Google Plans Crowdsourced Video Alerts

By Carlton Purvis, Published on Feb 17, 2014

Google wants to leverage its massive load of video uploads to determine if crimes, terrorist events or disasters are unfolding. Recent patent applications from Google show that the company is developing plans to leverage analysis of those videos into an alerting system. In this note, we examine the details of those plans.

Google has applied for a patent on a system that would send law enforcement alerts based on groups of videos uploaded by users. The main patent is titled Inferring Events Based on Mob Sourced Video. There is also a second patent for the feature to sort the video (Mob Source Phone video Collaboration).

How it Works

When a number of video clips with similar time and geolocation information are uploaded, a computer program can transmit a notification to “a law enforcement agency to a news organization, to a publisher of a periodical, to a public blog, etc.” The notification indicates that something significant has likely happened at that time and location.

“For example, if 12 video clips having timestamps within five minutes of each other and geolocation stamps within 20 meters of each other have been uploaded to a repository, then the computer system might infer that an event of interest occurred at that time and geolocation and transmit a notification to a local television news channel,” the patent says.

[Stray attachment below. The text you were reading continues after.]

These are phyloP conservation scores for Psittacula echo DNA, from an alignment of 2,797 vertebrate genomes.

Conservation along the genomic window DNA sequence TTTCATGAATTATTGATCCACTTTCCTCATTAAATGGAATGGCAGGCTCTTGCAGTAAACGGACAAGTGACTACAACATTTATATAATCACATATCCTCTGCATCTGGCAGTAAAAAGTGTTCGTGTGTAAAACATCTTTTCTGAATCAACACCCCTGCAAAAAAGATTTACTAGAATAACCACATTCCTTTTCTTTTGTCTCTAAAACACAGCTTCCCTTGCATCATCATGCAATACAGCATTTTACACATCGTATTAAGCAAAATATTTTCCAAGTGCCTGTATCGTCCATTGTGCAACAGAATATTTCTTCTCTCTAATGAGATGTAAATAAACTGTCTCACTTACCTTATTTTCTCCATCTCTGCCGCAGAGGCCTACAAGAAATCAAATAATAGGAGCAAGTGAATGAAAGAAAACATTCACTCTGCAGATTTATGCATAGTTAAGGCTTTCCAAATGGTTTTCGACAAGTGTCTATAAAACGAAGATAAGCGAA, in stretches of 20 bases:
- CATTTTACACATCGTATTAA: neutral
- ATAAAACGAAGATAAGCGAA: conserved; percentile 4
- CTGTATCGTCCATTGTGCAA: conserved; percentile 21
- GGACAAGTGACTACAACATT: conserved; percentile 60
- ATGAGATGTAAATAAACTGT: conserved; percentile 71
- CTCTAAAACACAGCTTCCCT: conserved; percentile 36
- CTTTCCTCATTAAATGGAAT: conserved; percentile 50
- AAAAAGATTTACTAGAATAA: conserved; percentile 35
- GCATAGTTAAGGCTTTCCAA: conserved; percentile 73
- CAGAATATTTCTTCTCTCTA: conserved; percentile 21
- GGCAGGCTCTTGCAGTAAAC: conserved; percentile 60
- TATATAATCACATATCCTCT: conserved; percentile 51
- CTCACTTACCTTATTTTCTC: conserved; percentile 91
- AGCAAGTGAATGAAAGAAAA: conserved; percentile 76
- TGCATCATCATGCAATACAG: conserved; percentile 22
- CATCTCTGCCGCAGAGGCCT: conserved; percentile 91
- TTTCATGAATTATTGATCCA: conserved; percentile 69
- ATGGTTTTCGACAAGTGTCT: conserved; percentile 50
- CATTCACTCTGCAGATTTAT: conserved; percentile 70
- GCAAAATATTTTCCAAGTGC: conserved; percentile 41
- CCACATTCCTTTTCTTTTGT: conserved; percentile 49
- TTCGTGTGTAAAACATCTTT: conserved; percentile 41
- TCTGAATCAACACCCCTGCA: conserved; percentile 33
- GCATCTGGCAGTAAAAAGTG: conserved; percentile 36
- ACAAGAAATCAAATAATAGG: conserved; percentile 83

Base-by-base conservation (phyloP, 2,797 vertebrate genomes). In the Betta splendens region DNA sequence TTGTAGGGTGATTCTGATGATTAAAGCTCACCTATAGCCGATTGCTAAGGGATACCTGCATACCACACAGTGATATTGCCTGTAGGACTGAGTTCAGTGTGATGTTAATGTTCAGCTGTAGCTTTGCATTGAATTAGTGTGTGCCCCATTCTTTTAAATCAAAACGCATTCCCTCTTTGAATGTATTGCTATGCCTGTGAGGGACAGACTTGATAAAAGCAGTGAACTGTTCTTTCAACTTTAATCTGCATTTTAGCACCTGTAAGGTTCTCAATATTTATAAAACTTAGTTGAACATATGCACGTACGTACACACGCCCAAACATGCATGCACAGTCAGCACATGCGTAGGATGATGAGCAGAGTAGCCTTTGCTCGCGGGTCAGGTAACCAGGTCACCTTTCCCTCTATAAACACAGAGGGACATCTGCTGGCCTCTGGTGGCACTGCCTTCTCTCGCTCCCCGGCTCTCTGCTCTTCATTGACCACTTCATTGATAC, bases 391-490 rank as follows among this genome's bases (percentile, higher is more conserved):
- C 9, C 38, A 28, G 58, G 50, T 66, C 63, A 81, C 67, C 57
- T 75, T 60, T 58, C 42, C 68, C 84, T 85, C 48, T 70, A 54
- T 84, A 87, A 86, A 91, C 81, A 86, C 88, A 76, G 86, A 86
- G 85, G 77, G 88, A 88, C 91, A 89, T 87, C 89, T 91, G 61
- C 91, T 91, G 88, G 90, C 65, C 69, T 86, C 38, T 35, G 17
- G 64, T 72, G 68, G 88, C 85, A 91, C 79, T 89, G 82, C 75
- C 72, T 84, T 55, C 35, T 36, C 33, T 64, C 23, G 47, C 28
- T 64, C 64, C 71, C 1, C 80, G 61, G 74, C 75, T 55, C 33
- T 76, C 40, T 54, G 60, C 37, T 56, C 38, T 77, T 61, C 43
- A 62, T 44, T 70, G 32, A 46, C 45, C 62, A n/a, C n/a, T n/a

Putting Clips Together

In one version of the invention, the computer system would automatically group the clips together in a folder for an event. If the number of clips exceeds a certain amount, then it would send a notification. The notification would be sent to organizations based on location. For example and notification of an event in Manhattan “might be transmitted to NYC Police and Channel 7 New York ... an event at 3:00am might go to the police but not a television station.”

Asking Permission From Authors

Getting permission from the authors of the videos is also a consideration. “In one embodiment, an author of an uploaded video clip is asked for permission for the video clip to be considered in the inferring of events. Video clips are included in groups and counted only when the author has granted his or her permission,” the patent says.

Here is a flow chart of how it would work:


Analysis

Since Google owns YouTube, YouTube is likely the “video repository” the patent alludes to.

All crowdsourced type material is only as good and valuable as people make it. It is not clear how this would help in any kind of an emergency event unless the threshold was very low, but then that would cause a lot of notifications for less than significant events. They will have to determine an accurate threshold for this to be effective in real time.

Where is could be helpful, however, is for gathering video from after an incident like the Boston Marathon Bombing. After people went home and uploaded their videos from the marathon, an alert could tell law enforcement about the videos coming in. In fact, police then could ask people to upload their videos for that reason. And even though the patent also refers to sending alerts to news agencies, it's clear that it is geared more toward law enforcement use.

The patent is still in early stages of the application process. Also, large companies like Google file numerous applications, which can take years or may never develop into commercial products.

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